Snoring is the harsh sound that occurs when your breathing becomes slightly obstructed during sleep. Snoring can indicate a serious health condition and is often a nuisance to your partner as well. Snoring occurs when air passes by relaxed tissues in your throat, causing the tissues to vibrate as you breathe, which creates the obnoxious snoring sounds. Snoring is often linked with a sleeping disorder called obstructive sleep apnea or OSA. However, not everyone that snores has OSA.


People who are overweight can have extra tissues in the back of their throat that may narrow their breathing passages. Snoring also can also occur by consuming too much alcohol prior to bed. Alcohol relaxes the throat muscles and can stop your natural defenses for preventing your breathing passages to become obstructed. Chronic nasal congestion, enlarged turbinates or a deviated septum can also cause your snoring. Snoring may also be associated with obstructive sleep apnea. This is when your throat tissues partially or completely block your airway passages, and prevent you from breathing properly.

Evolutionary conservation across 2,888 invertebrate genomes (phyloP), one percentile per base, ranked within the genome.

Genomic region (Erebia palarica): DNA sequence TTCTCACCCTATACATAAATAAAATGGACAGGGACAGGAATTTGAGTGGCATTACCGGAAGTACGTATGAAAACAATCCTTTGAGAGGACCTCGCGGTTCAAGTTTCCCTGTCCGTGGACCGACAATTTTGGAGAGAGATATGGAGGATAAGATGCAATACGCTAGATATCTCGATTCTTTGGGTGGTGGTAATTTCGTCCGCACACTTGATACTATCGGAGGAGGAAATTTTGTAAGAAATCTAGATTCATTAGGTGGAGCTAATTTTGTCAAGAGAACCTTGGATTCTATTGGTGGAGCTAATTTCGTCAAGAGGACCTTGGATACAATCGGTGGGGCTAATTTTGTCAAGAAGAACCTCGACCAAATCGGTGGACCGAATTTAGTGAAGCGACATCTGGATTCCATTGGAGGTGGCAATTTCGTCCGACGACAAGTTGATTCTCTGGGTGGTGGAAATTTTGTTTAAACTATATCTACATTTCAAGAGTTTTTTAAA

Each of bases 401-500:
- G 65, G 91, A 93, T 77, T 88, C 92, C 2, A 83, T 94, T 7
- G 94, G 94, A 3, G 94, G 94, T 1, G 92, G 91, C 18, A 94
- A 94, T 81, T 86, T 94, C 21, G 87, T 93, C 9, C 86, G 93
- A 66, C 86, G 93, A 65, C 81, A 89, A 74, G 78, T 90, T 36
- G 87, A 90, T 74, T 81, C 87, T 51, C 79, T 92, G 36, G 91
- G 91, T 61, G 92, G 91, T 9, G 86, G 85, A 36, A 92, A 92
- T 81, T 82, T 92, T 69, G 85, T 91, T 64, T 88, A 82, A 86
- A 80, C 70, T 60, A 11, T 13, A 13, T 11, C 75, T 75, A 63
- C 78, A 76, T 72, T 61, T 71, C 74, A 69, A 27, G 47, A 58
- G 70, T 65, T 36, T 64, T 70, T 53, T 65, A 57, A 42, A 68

If your snoring is accompanied by any of the listed symptoms, strongly recommend to see a physician for a more in depth evaluation for obstructive sleep apnea.

  • Witnessed breathing pauses during sleep
  • Excessive daytime sleepiness
  • Difficulty concentrating
  • Morning headaches
  • Sore throat upon awakening
  • Restless sleep
  • Gasping or choking at night
  • High blood pressure
  • Chest pain at night
  • Your snoring is so loud it’s disrupting your partner’s sleep
  • In children, poor attention span, behavioral issues or poor performance in school


Lifestyle changes including losing weight, avoiding alcohol close to bedtime, and changing sleeping positions are often very helpful to alleviate snoring. If lifestyle changes don’t help your snoring, we may suggest other options including medical and surgical options. First we will need to determine the cause of your snoring. Many patients get relief from snoring when their other conditions such as a deviated septum or chronic sinusitis are alleviated.

Children and snoring: Speak to us about it. Children can have OSA, too! Enlarged tonsils and obesity often can narrow a child’s airway- this can lead to the development of obstructive sleep apnea. We strongly encourage you to take action and not wait.


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